The universal Vow difficult to fathom is indeed a great vessel bearing us across the ocean difficult to cross. The unhindered light is the sun of wisdom dispersing the darkness of our ignorance. (CWS, p. 3)

These immortal words, were written in a small dwelling, at Inada in the Kanto region, seven hundred and ninety-three years ago.  They begin Shinran Shonin’s unique, joyful, profound and wonderful work in six volumes, The True Teaching, Practice, and Realisation of the Pure Land Way.

That year – 1224 – also marks another beginning. It is when Kakushin-ni, the youngest daughter of Shinran and Eshin-ni, was born. Shinran was fifty-two. In that year, a new ban on the nembutsu was also issued, making Shinran’s great exposition of the Pure Land way even more vital.

Eventually, Shinran moved to Kyoto. It is very likely that he needed the resources of the city – the temple libraries – to complete his great work. Later still, his wife Eshin-ni had to move back to her family property in Echigo. While Shinran continued to write in Kyoto, many of his disciples travelled all the way from the Kanto to seek out his advice on various matters.

Shinran’s daughter Kakushin-ni cared for him in his old age, and was present at his death. Ten years later Zennen, Kakushin-ni’s husband, had provided a final resting place for Shinran’s ashes in a corner of his estate. Shinran’s leading disciples from the Kanto and other parts of eastern Japan built a stone tomb and an ancestral hall where Shinran’s portrait was also enshrined.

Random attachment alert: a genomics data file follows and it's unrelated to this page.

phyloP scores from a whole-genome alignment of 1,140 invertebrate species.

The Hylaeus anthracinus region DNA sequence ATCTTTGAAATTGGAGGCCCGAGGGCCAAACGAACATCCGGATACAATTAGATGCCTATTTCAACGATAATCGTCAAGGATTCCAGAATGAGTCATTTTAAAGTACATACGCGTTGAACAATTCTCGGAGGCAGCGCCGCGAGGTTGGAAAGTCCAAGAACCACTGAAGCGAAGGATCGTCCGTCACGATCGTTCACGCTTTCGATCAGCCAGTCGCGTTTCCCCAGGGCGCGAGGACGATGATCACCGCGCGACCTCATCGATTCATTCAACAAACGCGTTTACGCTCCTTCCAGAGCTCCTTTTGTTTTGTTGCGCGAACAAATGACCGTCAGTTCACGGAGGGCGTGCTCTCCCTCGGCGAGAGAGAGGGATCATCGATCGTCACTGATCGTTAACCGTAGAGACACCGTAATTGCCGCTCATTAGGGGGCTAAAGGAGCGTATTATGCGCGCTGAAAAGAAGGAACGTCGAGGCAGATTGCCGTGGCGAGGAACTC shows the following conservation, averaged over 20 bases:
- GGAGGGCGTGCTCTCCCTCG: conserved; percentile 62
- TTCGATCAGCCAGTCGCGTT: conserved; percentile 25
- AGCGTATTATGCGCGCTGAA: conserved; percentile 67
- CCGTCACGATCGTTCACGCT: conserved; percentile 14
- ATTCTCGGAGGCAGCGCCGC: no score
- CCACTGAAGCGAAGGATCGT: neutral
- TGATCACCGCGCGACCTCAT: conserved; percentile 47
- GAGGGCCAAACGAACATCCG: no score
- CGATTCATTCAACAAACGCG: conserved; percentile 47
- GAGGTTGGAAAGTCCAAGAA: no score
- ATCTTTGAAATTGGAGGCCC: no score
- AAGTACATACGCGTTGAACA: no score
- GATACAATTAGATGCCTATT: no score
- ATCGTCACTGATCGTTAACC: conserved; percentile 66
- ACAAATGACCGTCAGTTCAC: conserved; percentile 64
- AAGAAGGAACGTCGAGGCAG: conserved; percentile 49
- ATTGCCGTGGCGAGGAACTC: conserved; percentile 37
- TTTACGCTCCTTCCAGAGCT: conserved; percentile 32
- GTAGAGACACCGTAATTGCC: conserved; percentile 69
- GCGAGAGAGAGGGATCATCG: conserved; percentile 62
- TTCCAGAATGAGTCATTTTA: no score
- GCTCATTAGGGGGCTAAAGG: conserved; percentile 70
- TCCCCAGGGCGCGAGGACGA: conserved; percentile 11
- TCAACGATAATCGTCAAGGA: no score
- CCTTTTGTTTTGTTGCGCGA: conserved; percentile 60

After another three years Zennen had died. A year before that he had given Kakushin-ni his property. In the deed of transfer he stated that his son or his stepson, a child of Kakushin-ni from a previous marriage, could eventually inherit his property. But Kakushin-ni donated the land to the all those who followed the teaching of Shinran.

As Shinran began to write The True Teaching, Practice, and Realisation of the Pure Land Way he had already become, ‘neither priest nor layman’, and ‘a fellow practicer of the way’ in common with all of those who had accepted the call of the Primal Vow of Amida Buddha and become people of nembutsu. By granting the land that was the home of the shrine to Shinran to all of her fellow followers of shinjin, Kakushin-ni continued his tradition.

Today, the Hongwanji, the heir of Kakushin-ni’s donation, is also a congregation of ‘fellow practicers of the way (on-dobo dogyo)’. How wonderful that Kakushin-ni, the Mother of the Hongwanji, so carefully and wisely ensured that Shinran’s teaching was respected, honoured, revered, and handed down, through more that eight hundred years, to live on in our hearts and minds.